REFCL Functional Performance Review
Due to two mild summers resulting from the current La Nina weather pattern, the planned functional performance review of Rapid Earth Fault Current Limiters (REFCLs) has been deferred until 2024.
As part of the initial 2020 functional performance review, ESV undertook to carry out a further review in 2022. However, the unusually mild summers over the last two years have resulted in a substantial reduction in the number of times the REFCLs have been called upon to operate. This in turn means the data available for meaningful analysis is limited. The review will now be carried out in 2024.
In 2020, ESV engaged Power Systems Consultants (PSC) to undertake an independent functional performance review of REFCL technology (following the implementation of the first tranche of the delivery program) that is designed to reduce the risk of electrical assets igniting catastrophic bushfires. The scope of the engagement was broken up into three components and the key issues/outcomes are summarised in the review below.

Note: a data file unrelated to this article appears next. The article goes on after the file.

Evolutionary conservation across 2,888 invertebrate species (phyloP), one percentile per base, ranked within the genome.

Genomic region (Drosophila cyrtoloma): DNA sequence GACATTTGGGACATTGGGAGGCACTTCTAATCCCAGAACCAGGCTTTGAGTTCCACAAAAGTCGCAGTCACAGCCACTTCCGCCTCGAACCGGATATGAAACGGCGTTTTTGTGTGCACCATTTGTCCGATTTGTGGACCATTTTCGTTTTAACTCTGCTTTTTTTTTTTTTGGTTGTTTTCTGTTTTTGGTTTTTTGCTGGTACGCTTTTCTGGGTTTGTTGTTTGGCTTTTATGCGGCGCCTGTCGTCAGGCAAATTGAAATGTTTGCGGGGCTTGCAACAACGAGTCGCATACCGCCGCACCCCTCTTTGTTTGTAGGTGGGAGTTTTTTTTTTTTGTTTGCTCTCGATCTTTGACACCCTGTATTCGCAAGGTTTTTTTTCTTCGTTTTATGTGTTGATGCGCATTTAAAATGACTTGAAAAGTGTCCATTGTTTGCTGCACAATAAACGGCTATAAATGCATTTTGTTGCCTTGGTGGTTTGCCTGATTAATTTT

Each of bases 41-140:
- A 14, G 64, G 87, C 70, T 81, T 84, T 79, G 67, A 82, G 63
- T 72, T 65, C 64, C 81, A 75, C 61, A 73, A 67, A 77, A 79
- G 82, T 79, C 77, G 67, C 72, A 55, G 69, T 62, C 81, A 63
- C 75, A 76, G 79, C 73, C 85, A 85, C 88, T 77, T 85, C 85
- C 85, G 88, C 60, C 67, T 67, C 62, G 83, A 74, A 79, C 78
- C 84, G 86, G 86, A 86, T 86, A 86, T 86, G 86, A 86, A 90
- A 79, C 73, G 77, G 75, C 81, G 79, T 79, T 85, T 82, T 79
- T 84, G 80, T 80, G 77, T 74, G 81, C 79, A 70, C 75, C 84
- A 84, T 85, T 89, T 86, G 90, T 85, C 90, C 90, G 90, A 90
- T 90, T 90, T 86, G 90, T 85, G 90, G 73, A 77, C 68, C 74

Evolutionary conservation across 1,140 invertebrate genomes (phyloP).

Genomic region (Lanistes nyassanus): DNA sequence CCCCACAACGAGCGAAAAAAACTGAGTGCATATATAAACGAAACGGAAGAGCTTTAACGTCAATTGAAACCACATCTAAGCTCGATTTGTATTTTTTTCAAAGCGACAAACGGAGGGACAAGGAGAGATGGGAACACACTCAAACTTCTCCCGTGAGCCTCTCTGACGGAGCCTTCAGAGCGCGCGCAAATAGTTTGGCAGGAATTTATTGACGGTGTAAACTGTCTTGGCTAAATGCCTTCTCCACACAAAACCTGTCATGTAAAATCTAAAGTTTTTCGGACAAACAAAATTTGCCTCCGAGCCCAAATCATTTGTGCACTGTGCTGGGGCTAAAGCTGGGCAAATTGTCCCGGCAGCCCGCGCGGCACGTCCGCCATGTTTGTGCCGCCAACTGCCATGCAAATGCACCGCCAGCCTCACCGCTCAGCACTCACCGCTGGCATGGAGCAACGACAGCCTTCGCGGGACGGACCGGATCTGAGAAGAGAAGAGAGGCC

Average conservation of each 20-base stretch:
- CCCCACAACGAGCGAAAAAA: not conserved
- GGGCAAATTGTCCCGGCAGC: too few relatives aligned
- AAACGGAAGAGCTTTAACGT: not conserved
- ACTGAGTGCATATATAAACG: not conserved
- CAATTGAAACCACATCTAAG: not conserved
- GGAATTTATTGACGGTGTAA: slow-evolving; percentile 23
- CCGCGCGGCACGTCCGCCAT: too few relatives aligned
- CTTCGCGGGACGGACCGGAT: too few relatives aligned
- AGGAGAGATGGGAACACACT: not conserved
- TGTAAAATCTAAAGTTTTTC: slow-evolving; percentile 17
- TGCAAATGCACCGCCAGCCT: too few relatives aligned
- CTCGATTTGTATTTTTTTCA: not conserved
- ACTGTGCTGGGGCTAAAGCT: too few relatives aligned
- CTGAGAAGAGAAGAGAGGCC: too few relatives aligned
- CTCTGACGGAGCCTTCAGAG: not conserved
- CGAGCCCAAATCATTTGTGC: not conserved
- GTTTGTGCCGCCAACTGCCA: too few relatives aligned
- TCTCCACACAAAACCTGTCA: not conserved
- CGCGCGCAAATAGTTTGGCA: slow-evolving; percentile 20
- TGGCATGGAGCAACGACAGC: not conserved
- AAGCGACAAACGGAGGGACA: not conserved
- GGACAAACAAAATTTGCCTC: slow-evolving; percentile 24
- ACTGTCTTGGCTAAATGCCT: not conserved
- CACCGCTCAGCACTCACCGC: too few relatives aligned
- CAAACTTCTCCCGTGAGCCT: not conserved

- REFCL Functional Performance Review:
- Energy Safe Victoria Response to Recommendations:
- Victorian Electricity Supply Industry (VESI) Response to Recommendation E:
Major electrical company (MEC) responses
Below are the redacted MECs responses to ESV’s REFCL Functional Performance review.
- United Energy:
- CitiPower and Powercor:
- AusNet Services:
REFCL Cost-Benefit Analysis Report
ESV engaged Nous Group to undertake an independent cost-benefit analysis of the deployment of REFCL technology to review whether the investment in REFCLs is justified to reduce the risk of electrical assets igniting catastrophic bushfires. The key issues, analysis and outcomes are summarised in the below report and Addendum.
- REFCL Cost-Benefit Analysis Report:
- Addendum to the Rapid Earth Fault Current Limiter Cost-Benefit Analysis:
Applicable legislation and regulations
Visit our legislation and regulations page, to access the relevant legislation including:
- Electricity Safety Act
- Electricity (Bushfire Mitigation) Regulations
- Electricity Safety (Bushfire Mitigation Duties) Regulations
Victorian REFCL program status